EEB urges more muscular EU product policy

Green groups warn of "business as usual" without strong Commission leadership

The environmental promise of an EU integrated product policy (IPP) will be lost without strong central leadership and an emphasis on binding instruments, green federation the European Environmental Bureau (EEB) has warned.

To avoid "business as usual," says EEB in a position paper, the European Commission must ensure "ambitious targets...better legislation and strong enforcement". By instead styling itself as a facilitator, it warns, the EU executive risks handing over power to "conservative" Brussels trade associations. By emphasising consensus, it risks inaction every time there is disagreement.

Responding to the Commission's recent IPP green paper (ENDS Daily 8 February), EEB welcomes a proposal for product environmental "data sheets". But it rejects their development through the standardisation process and calls for a new legal requirement for all producers to present data sheets before marketing a new product. The group also emphasises its broader opposition to the use of standardisation in environmental policy making (ENDS Daily 4 May 2000).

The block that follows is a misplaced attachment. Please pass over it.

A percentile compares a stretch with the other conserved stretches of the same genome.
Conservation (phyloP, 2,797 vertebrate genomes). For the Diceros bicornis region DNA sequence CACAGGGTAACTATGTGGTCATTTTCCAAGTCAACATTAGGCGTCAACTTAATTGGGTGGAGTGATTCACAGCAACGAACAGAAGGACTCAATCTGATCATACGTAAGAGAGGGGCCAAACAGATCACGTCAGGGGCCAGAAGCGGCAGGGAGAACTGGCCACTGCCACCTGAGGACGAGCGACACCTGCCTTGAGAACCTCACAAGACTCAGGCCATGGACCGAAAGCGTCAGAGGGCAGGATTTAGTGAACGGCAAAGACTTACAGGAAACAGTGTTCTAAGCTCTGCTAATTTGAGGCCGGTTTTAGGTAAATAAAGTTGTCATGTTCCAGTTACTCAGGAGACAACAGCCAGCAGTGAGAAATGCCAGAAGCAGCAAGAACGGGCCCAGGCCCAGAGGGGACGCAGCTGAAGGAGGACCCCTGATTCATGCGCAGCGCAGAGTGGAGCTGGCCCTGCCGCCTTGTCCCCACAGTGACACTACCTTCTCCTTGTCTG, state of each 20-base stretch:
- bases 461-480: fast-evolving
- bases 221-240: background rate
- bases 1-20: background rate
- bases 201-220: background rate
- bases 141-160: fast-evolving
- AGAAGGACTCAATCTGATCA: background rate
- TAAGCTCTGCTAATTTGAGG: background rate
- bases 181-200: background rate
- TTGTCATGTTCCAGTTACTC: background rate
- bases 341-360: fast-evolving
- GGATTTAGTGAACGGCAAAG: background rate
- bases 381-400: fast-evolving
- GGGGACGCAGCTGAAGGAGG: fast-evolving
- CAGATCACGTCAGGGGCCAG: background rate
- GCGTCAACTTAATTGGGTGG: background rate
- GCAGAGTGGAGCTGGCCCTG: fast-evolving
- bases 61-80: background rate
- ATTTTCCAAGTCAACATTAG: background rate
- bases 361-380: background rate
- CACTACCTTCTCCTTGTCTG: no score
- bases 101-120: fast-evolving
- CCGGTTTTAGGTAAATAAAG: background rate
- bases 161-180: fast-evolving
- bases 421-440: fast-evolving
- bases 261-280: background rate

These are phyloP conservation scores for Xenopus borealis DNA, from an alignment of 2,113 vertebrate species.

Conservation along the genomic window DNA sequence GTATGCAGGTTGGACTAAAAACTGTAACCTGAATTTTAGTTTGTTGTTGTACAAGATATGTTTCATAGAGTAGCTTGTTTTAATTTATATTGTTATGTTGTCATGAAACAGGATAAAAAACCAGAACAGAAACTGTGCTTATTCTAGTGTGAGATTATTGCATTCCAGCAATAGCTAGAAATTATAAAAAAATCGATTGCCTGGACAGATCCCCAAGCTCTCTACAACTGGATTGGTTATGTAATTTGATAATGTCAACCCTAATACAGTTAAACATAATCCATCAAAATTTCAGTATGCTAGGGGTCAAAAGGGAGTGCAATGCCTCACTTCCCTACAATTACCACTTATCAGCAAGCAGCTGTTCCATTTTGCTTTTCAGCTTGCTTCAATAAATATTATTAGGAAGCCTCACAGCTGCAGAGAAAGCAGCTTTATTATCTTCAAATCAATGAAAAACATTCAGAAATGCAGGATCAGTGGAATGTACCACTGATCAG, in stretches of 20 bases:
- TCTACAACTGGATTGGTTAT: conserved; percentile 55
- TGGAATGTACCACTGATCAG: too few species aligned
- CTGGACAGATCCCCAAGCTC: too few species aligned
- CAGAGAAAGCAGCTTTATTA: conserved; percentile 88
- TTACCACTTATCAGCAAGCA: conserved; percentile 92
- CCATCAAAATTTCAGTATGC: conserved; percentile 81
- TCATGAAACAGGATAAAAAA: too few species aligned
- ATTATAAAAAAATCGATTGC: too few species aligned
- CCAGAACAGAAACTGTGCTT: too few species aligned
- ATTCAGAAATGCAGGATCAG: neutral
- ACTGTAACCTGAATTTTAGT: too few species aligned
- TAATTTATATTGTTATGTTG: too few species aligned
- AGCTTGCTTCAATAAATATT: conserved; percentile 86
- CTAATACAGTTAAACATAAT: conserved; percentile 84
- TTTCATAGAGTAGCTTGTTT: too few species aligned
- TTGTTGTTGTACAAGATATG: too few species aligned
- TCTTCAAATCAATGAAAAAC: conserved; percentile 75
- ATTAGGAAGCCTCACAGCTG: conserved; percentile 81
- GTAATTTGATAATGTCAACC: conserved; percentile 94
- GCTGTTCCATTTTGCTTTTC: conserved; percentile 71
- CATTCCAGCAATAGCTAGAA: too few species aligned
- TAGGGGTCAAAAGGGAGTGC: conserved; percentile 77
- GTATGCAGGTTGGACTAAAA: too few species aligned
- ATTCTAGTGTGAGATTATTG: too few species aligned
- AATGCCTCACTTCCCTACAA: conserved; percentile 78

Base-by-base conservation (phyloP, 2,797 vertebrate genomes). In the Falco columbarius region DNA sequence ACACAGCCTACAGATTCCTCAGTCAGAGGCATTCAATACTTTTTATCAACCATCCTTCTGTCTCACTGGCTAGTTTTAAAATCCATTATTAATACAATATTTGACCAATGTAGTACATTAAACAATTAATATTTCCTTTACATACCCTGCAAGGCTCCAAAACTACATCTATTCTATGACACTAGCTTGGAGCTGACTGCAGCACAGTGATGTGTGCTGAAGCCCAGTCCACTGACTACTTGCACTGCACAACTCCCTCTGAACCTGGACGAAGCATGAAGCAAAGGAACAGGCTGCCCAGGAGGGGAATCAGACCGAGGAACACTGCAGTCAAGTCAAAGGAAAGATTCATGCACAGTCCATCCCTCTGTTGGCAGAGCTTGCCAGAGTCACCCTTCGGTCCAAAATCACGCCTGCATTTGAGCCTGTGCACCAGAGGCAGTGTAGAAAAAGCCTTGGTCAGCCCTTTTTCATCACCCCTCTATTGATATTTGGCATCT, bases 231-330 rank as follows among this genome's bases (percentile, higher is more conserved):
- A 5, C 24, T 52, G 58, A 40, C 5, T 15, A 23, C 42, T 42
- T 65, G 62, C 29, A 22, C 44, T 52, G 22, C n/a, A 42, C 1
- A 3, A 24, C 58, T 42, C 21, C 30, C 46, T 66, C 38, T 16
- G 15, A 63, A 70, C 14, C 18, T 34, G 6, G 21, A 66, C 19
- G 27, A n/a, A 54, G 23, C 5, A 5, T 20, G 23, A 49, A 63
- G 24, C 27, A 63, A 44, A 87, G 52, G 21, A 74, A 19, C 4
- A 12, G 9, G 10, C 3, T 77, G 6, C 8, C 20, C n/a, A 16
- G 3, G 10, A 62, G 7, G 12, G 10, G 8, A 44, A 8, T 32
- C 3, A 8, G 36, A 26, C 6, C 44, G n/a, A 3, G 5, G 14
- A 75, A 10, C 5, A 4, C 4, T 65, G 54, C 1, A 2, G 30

Other Commission suggestions for horizontal IPP instruments also get EEB's backing, including measures to green public procurement and introduce sales tax rebates on products carrying the EU ecolabel. The group also calls for a general tax on packaging, application of producer responsibility to more waste streams and an extension of environmental liability principles to products. In all cases, the group suggests that the focus should be to reward innovation and the greenest products available.

In one key respect, the Commission should take its IPP proposals back to the drawing board, says EEB. Policies to improve products' environmental performance are all very well, but won't help to achieve real sustainability if all gains are eaten up by consumption growth. An IPP therefore needs to address this by addressing lifestyle and overall consumption issues, the group argues.

Follow Up:
EEB, tel: +32 2 289 1090, a press release, and the IPP paper. See also the Commission's IPP pages.

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